There is a quote from Eleanor Roosevelt that makes me laugh when I first hear it. But a moment later, the truth emerges and becomes powerful. She once said, “A woman is like a tea bag. You can't tell how strong she is until you put her in hot water.”
I close my remarks with a story about that second young woman. It’s a more difficult story to tell—and to listen to.
Her name was Anne Smedinghoff—and perhaps by now, you have heard of the Foreign Service officer who recently lost her life serving her country. She believed in helping people, so she joined the Foreign Service and focused on public diplomacy and global education.
After her first tour of duty in Venezuela, she took an assignment in Afghanistan. On April 6th of this year, Anne was delivering books to first, second, and third graders through a Scholastic program we had developed for Afghanistan, when she was killed by a bomb blast. She was 25.
Last week at her memorial service, I kept thinking about the young girls in Afghanistan she was working so hard to help. I thought about books, about education, and about Anne.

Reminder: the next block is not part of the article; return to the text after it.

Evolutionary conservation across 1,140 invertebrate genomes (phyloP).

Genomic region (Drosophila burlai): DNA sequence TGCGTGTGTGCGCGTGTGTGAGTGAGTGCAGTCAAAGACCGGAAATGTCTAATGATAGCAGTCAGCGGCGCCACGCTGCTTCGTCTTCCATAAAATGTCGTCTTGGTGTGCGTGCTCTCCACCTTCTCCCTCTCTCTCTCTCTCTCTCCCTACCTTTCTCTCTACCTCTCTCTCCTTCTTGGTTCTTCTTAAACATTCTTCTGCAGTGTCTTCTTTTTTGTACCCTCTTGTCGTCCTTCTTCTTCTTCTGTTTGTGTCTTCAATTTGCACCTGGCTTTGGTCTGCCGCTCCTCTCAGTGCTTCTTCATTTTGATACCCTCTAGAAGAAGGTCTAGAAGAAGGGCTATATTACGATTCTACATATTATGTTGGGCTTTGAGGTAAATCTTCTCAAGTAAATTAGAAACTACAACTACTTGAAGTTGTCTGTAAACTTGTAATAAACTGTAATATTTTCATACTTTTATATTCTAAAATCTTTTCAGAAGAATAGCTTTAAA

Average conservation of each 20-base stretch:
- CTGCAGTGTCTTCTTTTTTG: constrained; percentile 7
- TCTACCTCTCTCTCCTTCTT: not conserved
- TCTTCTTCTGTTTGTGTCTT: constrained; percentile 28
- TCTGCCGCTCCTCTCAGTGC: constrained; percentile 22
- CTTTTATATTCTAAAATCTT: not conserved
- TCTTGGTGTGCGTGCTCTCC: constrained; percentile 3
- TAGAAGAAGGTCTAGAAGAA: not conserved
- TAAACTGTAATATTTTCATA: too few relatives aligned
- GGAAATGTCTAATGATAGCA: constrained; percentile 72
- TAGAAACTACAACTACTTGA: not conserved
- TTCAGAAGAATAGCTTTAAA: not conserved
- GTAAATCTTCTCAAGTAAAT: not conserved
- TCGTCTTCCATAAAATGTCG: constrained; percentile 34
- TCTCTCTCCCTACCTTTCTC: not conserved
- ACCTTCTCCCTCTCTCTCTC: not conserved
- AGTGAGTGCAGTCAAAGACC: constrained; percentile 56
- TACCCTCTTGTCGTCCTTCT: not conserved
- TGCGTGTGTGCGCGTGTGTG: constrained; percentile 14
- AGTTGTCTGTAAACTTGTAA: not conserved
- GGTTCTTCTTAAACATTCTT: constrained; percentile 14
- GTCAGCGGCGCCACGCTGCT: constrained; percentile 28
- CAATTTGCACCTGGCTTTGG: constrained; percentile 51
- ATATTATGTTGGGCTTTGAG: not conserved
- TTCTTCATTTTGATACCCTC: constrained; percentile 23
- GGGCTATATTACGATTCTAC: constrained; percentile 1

This tragic tale leaves me sad, but inspired. We have to share our knowledge and education with the young girls and the young women of today so that all of our tomorrows are safer and more secure. We need an international women’s commons where we can share best practices and our insights and education. We need light—the kind of light that comes from knowledge.
Thank you for allowing me the privilege of being part of this event—and let’s recommit ourselves today–to the path of progress, knowledge, and the courage to bring peace.